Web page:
Web 3.0

Definitions of Web 3.0 vary greatly. Some[Agarwal, Amit. “Web 3.0 concepts explained in plain English”] believe its most important features are:
• The Semantic Web. The Semantic Web is a collaborative movement led by the international standards body, the World Wide Web Consortium (W3C). The standard promotes common data formats on the World Wide Web. By encouraging the inclusion of semantic content in web pages, the Semantic Web aims at converting the current web dominated by unstructured and semi-structured documents into a “web of data”. The Semantic Web stack builds on the W3C’s Resource Description Framework (RDF). The main purpose of the Semantic Web is driving the evolution of the current Web by enabling users to find, share, and combine information more easily. The Semantic Web, as originally envisioned, is a system that enables machines to “understand” and respond to complex human requests based on their meaning. Such an “understanding” requires that the relevant information sources be semantically structured.
• Personalization. Personalization technology enables the dynamic insertion, customization or suggestion of content in any format that is relevant to the individual user, based on the user’s implicit behaviour and preferences, and explicitly given details. (Doman, James. “What is the definition of “personalization”?”. Quora. Retrieved 19 March 2012.) Web pages are personalized based on the characteristics (interests, social category, context, …) of an individual. Personalization implies that the changes are based on implicit data, such as items purchased or pages viewed.
Focusing on the computer elements, Conrad Wolfram has argued that Web 3.0 is where “the computer is generating new information”, rather than humans.Andrew Keen, author of “The Cult of the Amateur”, considers the Semantic Web an “unrealisable abstraction” and sees Web 3.0 as the return of experts and authorities to the Web. For example, he points to Bertelsmann’s deal with the German Wikipedia to produce an edited print version of that encyclopedia.
Futurist John Smart, lead author of the Metaverse Roadmap, defines Web 3.0 as the first-generation Metaverse (convergence of the virtual and physical world), a web development layer that includes TV-quality open video, 3D simulations, augmented reality, human-constructed semantic standards, and pervasive broadband, wireless, and sensors. Web 3.0’s early geosocial (Foursquare, etc.) and augmented reality (Layar, etc.) webs are an extension of Web 2.0’s participatory technologies and social networks (Facebook, etc.) into 3D space. Of all its metaverse-like developments, Smart suggests Web 3.0’s most defining characteristic will be the mass diffusion of NTSC-or-better quality video to TVs, laptops, tablets, and mobile devices, a time when “the internet swallows the television” (Smart, John. 2010. The Television Will Be Revolutionized: The iPad, Internet TV, and Web 3.0.). Smart considers Web 3.0 to be the Semantic Web and in particular, the rise of statistical, machine-constructed semantic tags and algorithms, driven by broad collective use of conversational interfaces, perhaps circa 2020 (Smart, John. 2003. “The Conversational Interface”). David Siegel’s perspective in “Pull: The Power of the Semantic Web”, 2009, is consonant with this, proposing that the growth of human-constructed semantic standards and data will be a slow, industry-specific incremental process for years to come, perhaps unlikely to tip into broad social utility until after 2020.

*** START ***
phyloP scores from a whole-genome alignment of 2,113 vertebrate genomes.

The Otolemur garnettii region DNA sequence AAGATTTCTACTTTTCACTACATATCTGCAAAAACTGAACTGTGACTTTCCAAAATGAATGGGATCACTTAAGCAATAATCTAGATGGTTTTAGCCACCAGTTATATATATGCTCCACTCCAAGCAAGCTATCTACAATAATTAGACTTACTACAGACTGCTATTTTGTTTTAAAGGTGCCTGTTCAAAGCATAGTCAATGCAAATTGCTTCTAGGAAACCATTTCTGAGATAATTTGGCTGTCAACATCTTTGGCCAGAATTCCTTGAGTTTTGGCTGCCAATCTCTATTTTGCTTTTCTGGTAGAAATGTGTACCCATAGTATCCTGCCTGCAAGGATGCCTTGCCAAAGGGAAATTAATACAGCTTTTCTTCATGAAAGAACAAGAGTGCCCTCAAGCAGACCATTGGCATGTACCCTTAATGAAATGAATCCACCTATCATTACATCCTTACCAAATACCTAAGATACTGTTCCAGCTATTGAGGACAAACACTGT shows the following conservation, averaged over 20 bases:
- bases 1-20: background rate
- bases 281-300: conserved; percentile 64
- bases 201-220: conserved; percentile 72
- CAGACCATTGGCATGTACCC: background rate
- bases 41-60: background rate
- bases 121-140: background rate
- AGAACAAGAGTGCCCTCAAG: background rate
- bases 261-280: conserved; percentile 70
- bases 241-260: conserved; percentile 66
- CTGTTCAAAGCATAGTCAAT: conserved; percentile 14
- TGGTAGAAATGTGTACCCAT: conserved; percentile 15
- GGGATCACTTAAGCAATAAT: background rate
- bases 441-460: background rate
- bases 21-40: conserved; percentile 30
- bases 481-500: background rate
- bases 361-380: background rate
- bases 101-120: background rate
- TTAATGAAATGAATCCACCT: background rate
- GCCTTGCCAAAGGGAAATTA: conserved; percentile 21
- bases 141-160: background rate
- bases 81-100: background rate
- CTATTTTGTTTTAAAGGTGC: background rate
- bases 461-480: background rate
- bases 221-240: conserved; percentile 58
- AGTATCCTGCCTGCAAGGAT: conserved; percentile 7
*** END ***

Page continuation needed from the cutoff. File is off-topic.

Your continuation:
According to some Internet experts, Web 3.0 will allow the user to sit back and let the Internet do all of the work for them. Rather than having search engines gear towards your keywords, the search engines will gear towards the user.

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